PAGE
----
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Murder Business

3.63  ·  Rating details ·  119 Ratings  ·  24 Reviews
Crime stories fascinate the public. But between factual news stories, overblown ?human interestOCO reports and salacious murder mystery expos(r)s, itOCOs difficult to tell where news ends and entertainment begins. Mark Fuhrman, best-selling author of Murder in Brentwood, explores this fine line and how it is increasingly being crossed, revealing new and shocking details on ...more
Unknown Binding, 214 pages
Published May 27th 2014 by Not Avail (first published October 12th 2009)
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Sheryl Tribble
I was surprised to discover that Mark Fuhrman, former cop, has more faith in human nature than I do. I remember my mom and I grumping about the fact that the prosecution in the O.J. criminal trial didn’t deal with the Racist Fuhrman problem by bringing in his partner to testify, which seemed an obvious enough solution. But I never seriously considered the idea that the media should have tracked the partner down and taken the focus off the racial issue. Why would they do that, when they could mil ...more
Kc Chapa
I listened to the audio and it was pretty good. A nice distraction from traffic and it provided some insightful commentary on some of the most sensational crimes, including the Simpson case. Mark engaged in some boosting of his ego--that was the only distraction. In addition, I was turned off by his comments on Marcia Clark; he essentially blamed her for the loss and put himself in a better light--which was pretty ludicrous. But--he was a good detective and his insights into these cases was inte ...more
Jul 22, 2012 rated it liked it  ·  review of another edition
Shelves: non-fiction
This non-fiction book was written by a previous detective now an investigative reporter for FOX News. He has chosen to write about major murder cases and how the media has helped or hindered each case. In this book Fuhrman covers the Caylee Anthony case, Drew Peterson case, Medina Duckett case, Martha Moxley case, Scott Peterson case, JonBenet Ramsey case, Victor Foster case, and the O.J. Simpson case; which started it all with the media circus that now involves investigations and high profile c ...more
May 31, 2011 rated it really liked it  ·  review of another edition
I found this to be an interesting, I think it paints a true picture of how the the media, tabloids, etc will do anything to gain ratings and spin a story. Crime stories fascinate the public. However, between factual news stories, overblown “human interest” reports and salacious murder mysteries, tabloids, etc., it’s difficult to tell where news ends and entertainment begins. Mark Fuhrman, author of Murder in Brentwood, explores this fine line and how it is increasingly being crossed, revealing s ...more
Ann Major
Oct 16, 2013 rated it really liked it  ·  review of another edition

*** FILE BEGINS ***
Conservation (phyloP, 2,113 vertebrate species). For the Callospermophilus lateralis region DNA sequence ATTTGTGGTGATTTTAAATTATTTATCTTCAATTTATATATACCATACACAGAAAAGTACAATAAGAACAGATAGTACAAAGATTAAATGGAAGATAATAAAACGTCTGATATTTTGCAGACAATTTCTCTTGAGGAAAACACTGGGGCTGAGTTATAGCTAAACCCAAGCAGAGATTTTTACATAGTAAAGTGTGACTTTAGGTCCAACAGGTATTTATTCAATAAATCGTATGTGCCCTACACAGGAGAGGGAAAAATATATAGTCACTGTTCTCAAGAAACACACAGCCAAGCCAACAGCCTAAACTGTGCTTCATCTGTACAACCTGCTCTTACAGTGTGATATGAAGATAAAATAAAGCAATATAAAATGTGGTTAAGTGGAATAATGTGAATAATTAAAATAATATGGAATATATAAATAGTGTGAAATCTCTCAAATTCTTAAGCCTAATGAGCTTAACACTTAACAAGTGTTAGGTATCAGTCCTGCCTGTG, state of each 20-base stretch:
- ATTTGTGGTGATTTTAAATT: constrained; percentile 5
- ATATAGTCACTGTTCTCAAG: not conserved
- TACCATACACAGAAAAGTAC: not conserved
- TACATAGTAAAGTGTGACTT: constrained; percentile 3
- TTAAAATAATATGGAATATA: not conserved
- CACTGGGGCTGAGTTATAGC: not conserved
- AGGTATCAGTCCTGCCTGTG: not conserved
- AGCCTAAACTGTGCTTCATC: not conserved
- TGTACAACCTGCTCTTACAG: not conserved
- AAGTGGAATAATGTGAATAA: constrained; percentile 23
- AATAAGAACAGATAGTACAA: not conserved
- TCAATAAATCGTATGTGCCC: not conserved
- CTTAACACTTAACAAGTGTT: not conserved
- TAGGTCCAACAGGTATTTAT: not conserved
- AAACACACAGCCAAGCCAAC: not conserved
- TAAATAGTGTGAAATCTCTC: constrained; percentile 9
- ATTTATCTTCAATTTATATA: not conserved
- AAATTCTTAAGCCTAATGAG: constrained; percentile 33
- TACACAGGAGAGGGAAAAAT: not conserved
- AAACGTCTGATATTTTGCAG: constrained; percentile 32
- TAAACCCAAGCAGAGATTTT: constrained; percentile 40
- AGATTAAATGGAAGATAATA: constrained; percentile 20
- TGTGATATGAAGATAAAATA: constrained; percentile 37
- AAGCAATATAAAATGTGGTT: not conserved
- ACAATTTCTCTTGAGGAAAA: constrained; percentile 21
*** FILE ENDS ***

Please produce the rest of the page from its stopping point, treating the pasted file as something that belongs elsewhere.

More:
I liked this book a lot. I always felt that Mark Fuhrman had to be destroyed because he was the detective that found all the evidence. If he could be labeled a racist, then somehow OJ wasn't guilty? I never quite got how that worked, so it was nice to read this well-written book by a good detective.

He examines several high-profile murders and explains why these caught on with the media and became best-selling stories that the media hit over and over again.

Frankly, with so much news in the wo
Dec 31, 2009 rated it really liked it  ·  review of another edition
Shelves: true-crime
I happened across this in my library in the "new non-fiction" section. What makes this book a worthwhile read is the manner in which the author shows how media hysteria has interferred greatly with the solving of certain well known cases. In one infamous case, the only person who could have led to the body was so traumatized by her media experience that she killed herself. Fuhrman shows how he differs from others in how he cooperates with the police and doesn't air anything that could compromise ...more
Krista the Krazy Kataloguer
While I found this book interesting, I have to say shame on Regnery Publishing for letting through so many grammatical errors and one huge typo that created a factual error in the Scott Peterson chapter! I also found his style to be a bit too anecdotal and his message too repetitious, even though he was making good points. I enjoyed reading his behind-the-media-scenes view of these cases, and agree with him that the media can be overly invasive to the detriment of police investigations. It made ...more
Lee Ann
Mark Fuhrman justifies why he is no longer a police investigator and why he is so valuable as a FOX reporter. He gives his opinions on major cases, which he has investigated as a report while promoting his books along the way. It feels whiney and self serving throughout while he does bring out some good points, it serves no purpose except to add to his writing successes and income. Not really worth the time I spent.